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Do not approach mobile strategy as series of one-offs: Mashery

Brands and retailers must integrate mobile into their overall long-term multichannel strategy, stay on top of trends in application programming interface development and make it a priority for 2011.

That is according to Mashery, a provider of API management and strategic services that conducted a survey of industry leaders, partners and API providers at Mashery’s Business of APIs conferences in London, New York and San Francisco. It revealed than 64 percent of API providers cite “fostering third-party innovation” as a top priority for 2011.

API providers are increasingly opening up data for consumption by third-party developers with whom they have no formal business relationship, letting those developers access business data that they can reconfigure, repurpose or even combine with other sets of data in mashups to create applications for consumer or business use.

These partnerships put organizations’ data assets in the hands of more people who can use them, spreading influence and opening up new revenue channels, per Mashery.

Seventy-one percent of those surveyed already count third-party developers as key consumers of their APIs.

Mobile Commerce Daily’s Dan Butcher interviewed Randi Barshack, vice president of marketing at Mashery, San Francisco. Here is what she had to say:

What is the key finding of the survey?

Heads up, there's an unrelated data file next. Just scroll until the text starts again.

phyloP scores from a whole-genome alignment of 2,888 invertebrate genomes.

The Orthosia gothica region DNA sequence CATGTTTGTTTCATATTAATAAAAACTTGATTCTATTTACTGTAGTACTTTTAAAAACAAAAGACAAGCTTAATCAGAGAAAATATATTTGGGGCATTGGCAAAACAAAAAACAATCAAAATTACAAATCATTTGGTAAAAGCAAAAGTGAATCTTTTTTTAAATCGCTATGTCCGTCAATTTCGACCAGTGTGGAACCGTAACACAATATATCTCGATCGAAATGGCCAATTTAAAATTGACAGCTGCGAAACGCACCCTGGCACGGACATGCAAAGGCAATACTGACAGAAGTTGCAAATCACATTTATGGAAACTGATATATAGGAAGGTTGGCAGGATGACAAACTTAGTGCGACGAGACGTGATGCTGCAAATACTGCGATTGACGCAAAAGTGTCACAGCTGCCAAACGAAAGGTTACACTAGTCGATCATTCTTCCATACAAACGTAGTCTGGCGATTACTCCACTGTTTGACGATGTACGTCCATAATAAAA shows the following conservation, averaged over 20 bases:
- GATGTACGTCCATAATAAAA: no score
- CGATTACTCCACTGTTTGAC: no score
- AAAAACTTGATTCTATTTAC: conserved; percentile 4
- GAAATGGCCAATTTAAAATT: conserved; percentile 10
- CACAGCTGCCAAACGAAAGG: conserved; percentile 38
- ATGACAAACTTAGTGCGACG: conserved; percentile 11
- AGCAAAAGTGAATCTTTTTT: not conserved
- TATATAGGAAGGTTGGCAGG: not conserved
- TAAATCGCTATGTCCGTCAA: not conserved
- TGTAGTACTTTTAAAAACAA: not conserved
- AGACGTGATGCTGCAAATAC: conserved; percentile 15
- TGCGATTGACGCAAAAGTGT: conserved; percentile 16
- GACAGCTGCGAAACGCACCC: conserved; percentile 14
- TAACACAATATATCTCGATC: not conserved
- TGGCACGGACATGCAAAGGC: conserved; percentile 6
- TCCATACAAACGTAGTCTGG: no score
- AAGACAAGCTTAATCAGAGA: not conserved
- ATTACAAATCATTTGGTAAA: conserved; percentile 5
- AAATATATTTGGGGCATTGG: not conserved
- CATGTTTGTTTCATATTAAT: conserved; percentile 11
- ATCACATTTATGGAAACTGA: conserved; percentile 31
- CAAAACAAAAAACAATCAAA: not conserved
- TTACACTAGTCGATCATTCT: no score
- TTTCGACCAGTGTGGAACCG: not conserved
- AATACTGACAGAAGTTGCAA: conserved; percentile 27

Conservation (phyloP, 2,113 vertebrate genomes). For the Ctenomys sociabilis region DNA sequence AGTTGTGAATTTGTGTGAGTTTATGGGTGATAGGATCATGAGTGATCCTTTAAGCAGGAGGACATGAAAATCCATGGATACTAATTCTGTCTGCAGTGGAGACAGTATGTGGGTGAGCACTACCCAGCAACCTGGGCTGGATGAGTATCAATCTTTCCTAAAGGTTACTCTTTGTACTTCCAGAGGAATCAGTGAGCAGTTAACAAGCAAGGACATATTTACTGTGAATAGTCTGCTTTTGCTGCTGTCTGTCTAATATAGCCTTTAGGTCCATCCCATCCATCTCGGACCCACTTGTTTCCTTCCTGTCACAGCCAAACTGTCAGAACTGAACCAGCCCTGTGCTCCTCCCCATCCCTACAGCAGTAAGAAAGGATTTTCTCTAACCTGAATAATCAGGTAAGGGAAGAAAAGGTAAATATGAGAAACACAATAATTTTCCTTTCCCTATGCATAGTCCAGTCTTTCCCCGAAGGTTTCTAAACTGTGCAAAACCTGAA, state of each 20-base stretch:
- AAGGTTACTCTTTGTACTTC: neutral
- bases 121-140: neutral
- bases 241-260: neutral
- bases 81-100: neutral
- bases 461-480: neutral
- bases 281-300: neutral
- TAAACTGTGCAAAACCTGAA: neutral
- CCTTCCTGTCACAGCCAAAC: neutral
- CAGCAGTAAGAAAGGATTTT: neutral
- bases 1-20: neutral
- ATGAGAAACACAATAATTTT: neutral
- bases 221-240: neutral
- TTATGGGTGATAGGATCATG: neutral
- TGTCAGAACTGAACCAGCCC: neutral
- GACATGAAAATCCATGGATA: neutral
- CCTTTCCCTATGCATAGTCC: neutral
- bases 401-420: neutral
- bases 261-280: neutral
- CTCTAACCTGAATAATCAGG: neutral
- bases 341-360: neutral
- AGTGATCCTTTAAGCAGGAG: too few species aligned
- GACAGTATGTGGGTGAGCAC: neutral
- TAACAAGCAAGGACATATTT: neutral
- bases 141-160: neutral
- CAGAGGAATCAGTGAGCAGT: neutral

There were a few important findings in the survey.

The most visible finding was the overwhelming prioritization on fostering third-party innovation as a priority for API providers in 2011.

What is the most surprising finding and why?
The articulation of fostering third-party innovation as a strong priority, which was well ahead of the second-most-popular pick—get on as many devices as possible—definitely surprised us.

While “getting on as many devices as possible” was identified as a strong priority, we would have thought this would have been the obvious strongest choice.

The outcome of the survey, however, indicates that API providers may be looking at third-party developers as the key to getting on all of those devices.

What advice can you give to brands, agencies, publishers and retailers/merchants based upon these findings?
There are two levels of advice that we would give to brands, agencies, publishers and retailers.

First and foremost, please, please, please do not approach your mobile strategy as a series of one-offs.

With hundreds of devices on the market and more and more digital devices that do not even look like phones—billboards, POS displays, connected gaming devices and social platforms—if you take a “what to do next” approach, you will always be behind.

APIs are the key to a platform approach that can leverage and accelerate development on all levels—internal, partner and third-party.

This platform approach is the only way that provides even a chance for brands, publishers and retailers to stay on top of the rapid innovation going on in terms of ways in which consumers are demanding they interact with content.

On a more practical API-approach level, the advice that we give that is heavily supported by the findings in the study is that APIs—and the data and services provided via them—need to be consumed and built upon by internal consumers, as well as external and third parties.

Third-party innovation is a phenomenal concept that can indeed foster thinking and ideas that might not exist within the walls of any given single organization.

Still, we caution that relying solely on outsiders to consume your API and develop something on top is not a magic pill that will create new business channels for you.

The most successful API programs balance a healthy mix of internal and external API consumption.

This is supported by the fact that so many API providers in our survey employ a mix of internal and external innovation, external being both partners and third-parties.

Final Take
Best Buy in Mashery’s Circus Mashimus Lounge at SXSW